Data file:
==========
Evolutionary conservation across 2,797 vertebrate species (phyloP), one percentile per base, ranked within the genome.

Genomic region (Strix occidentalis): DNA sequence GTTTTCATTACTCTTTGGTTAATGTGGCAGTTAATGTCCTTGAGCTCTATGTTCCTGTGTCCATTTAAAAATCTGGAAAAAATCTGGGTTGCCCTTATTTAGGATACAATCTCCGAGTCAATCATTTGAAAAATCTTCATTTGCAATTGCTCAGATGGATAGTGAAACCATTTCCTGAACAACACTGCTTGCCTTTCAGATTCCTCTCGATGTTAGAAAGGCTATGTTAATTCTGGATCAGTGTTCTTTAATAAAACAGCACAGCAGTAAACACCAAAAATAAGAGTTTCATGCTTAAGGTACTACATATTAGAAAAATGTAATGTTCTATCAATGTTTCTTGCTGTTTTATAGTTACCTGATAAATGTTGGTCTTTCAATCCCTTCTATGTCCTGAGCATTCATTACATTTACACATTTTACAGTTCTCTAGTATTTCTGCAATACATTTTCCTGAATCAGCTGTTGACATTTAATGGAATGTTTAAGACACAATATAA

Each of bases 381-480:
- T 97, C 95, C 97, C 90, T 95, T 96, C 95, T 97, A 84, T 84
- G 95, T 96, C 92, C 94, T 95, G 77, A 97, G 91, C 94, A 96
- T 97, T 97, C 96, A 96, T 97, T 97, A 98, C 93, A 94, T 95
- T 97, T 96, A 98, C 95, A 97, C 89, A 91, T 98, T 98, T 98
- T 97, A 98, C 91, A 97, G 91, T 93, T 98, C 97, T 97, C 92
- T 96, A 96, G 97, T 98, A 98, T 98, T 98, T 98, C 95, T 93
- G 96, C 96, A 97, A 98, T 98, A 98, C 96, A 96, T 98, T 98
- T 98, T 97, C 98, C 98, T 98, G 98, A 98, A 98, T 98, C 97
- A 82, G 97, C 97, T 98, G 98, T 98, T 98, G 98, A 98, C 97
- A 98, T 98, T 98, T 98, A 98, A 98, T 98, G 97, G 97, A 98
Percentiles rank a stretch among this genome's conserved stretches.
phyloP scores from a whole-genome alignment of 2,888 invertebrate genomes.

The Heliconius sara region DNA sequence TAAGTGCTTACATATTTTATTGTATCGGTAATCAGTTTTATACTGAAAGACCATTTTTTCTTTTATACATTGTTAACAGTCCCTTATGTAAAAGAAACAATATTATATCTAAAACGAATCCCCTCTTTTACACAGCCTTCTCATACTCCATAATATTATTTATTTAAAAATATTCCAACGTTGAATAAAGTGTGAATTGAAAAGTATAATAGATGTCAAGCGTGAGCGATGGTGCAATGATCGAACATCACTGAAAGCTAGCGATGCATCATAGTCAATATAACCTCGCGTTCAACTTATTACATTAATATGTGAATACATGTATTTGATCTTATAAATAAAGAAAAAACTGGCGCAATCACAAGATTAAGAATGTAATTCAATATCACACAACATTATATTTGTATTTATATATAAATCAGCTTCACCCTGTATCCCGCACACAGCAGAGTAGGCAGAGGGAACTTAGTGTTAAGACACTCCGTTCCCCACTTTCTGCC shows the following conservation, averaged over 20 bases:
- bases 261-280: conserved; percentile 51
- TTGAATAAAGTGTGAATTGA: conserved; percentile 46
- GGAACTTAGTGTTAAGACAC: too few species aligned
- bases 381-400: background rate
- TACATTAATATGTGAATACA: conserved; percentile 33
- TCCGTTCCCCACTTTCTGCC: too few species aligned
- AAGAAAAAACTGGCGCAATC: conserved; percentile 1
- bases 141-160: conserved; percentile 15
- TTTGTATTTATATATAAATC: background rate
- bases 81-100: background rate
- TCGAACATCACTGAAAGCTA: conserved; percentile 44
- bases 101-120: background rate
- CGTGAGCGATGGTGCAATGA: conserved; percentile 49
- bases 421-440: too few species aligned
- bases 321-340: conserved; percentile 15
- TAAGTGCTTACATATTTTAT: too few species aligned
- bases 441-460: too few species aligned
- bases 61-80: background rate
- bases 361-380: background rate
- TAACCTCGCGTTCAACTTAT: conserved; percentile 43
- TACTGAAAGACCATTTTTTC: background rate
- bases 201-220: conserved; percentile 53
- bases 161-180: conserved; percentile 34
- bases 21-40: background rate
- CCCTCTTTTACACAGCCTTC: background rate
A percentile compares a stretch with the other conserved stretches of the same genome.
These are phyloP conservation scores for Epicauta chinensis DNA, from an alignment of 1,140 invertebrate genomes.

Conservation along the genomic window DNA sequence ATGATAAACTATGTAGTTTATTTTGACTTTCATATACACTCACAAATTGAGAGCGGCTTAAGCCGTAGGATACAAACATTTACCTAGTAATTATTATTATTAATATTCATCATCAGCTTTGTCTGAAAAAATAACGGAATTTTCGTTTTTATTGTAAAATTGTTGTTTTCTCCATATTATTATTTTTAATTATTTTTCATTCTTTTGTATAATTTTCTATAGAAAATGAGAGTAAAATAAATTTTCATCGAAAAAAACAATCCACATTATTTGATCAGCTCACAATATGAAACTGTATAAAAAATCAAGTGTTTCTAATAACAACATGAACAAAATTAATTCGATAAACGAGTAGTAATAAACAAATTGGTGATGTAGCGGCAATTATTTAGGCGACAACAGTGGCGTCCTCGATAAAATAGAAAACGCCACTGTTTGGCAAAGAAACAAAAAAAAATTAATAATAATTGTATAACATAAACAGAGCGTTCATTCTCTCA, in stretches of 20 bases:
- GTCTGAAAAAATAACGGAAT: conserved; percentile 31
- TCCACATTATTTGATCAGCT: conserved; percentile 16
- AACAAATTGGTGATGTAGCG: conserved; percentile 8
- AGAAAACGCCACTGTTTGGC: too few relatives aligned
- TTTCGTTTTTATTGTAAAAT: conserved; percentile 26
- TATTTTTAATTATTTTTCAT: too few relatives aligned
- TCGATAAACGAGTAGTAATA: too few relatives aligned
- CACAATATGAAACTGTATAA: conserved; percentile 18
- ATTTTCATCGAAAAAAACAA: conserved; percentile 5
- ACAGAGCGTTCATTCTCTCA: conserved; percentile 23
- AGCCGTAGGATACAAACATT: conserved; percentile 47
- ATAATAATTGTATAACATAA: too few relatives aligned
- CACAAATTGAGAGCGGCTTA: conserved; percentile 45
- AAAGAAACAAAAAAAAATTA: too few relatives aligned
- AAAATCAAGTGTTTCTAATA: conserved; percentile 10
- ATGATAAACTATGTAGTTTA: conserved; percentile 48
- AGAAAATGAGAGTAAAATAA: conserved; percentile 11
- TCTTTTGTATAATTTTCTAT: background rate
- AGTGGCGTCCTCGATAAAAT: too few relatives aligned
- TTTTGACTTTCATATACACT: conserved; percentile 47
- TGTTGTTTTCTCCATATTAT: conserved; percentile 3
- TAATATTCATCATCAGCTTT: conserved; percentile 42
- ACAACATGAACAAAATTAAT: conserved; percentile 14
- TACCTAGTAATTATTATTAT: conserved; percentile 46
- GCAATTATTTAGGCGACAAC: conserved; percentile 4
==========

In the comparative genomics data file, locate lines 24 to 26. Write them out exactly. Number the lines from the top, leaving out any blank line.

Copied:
- bases 141-160: conserved; percentile 15
- TTTGTATTTATATATAAATC: background rate
- bases 81-100: background rate